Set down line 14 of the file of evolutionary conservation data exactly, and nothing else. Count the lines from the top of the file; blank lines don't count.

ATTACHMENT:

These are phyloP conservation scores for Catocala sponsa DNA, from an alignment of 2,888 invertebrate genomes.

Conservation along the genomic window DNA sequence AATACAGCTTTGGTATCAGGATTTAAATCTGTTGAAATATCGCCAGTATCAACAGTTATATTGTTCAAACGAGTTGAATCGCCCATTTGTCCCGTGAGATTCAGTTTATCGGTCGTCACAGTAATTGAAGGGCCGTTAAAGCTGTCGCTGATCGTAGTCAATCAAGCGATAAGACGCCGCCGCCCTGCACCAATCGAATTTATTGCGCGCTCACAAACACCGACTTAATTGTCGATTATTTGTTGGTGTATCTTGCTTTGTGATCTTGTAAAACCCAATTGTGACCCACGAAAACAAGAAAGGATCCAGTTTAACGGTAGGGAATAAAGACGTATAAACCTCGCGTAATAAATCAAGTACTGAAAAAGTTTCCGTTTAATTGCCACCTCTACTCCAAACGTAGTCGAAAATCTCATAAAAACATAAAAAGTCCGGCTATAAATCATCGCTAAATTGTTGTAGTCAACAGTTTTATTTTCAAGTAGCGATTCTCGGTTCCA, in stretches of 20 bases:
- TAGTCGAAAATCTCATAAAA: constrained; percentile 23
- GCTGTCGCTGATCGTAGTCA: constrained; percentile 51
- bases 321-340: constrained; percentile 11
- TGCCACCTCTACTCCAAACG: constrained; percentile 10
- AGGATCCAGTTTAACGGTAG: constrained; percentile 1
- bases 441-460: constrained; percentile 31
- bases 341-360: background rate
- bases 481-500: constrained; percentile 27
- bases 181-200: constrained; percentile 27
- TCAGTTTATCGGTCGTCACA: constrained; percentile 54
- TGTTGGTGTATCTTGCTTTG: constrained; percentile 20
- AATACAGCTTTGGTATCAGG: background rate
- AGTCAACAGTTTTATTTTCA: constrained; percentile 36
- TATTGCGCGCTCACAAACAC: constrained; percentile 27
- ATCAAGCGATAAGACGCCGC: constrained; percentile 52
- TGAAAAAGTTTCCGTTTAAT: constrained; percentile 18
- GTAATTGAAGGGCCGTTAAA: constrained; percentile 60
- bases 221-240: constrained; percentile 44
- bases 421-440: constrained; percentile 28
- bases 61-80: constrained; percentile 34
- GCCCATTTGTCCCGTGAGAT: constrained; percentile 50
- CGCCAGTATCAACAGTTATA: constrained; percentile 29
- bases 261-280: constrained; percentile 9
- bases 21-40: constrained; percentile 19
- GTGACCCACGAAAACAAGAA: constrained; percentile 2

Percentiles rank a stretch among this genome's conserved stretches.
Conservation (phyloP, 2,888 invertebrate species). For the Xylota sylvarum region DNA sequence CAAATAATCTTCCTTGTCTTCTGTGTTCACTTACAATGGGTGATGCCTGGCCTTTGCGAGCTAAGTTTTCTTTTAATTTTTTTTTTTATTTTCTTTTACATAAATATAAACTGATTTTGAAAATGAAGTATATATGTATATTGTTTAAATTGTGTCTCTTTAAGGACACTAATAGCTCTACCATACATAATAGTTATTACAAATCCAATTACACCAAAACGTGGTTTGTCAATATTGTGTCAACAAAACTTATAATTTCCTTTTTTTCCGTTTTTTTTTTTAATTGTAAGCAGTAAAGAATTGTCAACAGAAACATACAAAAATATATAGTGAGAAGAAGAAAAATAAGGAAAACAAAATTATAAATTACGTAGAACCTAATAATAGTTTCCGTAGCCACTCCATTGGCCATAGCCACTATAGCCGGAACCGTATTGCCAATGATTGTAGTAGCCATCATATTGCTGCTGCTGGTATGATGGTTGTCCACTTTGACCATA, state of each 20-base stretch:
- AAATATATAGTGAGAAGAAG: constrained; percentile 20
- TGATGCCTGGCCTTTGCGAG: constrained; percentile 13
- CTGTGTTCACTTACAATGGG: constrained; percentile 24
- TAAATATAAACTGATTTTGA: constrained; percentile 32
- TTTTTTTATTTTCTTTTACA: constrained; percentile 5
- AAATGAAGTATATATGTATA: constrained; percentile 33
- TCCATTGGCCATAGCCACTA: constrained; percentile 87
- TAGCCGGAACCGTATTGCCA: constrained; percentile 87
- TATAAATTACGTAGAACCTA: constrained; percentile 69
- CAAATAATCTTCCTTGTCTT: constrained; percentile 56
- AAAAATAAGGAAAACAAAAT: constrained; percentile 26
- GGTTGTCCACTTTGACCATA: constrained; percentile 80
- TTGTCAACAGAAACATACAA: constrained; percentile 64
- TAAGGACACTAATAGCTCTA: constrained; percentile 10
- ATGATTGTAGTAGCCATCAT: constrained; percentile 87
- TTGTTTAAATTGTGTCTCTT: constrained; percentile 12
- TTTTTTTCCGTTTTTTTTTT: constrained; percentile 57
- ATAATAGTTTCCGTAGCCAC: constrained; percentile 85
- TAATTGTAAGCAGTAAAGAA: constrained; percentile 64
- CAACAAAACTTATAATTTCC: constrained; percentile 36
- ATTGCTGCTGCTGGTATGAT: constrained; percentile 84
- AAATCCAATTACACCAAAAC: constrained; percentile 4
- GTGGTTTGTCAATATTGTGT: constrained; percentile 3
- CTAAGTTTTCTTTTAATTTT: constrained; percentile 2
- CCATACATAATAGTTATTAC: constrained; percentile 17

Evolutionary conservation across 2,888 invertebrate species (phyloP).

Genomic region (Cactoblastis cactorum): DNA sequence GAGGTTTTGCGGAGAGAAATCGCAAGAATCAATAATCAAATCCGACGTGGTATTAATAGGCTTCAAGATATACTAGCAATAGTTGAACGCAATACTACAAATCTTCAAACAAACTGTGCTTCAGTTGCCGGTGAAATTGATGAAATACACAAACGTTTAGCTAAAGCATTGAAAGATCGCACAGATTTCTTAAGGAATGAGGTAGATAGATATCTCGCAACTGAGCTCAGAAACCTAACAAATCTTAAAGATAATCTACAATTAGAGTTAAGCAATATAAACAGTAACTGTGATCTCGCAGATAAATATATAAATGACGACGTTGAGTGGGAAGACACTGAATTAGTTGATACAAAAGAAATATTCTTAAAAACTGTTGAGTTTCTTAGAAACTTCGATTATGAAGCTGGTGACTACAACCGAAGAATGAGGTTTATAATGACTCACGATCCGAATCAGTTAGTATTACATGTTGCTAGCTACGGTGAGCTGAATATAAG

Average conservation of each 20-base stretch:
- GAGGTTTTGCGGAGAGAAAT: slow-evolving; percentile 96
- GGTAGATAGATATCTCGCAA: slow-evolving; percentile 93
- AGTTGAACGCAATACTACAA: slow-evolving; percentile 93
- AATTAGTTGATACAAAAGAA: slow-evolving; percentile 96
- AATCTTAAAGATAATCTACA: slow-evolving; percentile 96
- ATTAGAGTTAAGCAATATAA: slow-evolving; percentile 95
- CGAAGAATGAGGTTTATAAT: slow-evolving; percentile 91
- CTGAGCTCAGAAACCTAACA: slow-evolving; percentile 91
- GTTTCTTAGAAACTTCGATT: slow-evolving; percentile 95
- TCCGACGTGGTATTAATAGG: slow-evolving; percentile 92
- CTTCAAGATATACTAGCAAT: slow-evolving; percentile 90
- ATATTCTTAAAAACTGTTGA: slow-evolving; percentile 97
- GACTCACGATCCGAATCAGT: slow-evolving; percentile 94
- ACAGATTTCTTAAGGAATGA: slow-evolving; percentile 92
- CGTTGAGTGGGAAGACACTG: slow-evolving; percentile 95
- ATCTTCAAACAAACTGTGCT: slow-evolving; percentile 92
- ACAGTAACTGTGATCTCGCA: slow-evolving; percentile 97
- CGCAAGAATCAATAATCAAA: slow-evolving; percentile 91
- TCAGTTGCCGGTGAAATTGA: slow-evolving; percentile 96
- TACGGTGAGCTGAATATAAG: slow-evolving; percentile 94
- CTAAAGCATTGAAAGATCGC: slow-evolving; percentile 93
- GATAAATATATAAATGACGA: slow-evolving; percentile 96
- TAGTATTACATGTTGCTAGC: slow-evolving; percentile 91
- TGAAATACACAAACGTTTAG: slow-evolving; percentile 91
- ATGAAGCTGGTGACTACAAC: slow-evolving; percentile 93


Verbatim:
- AATACAGCTTTGGTATCAGG: background rate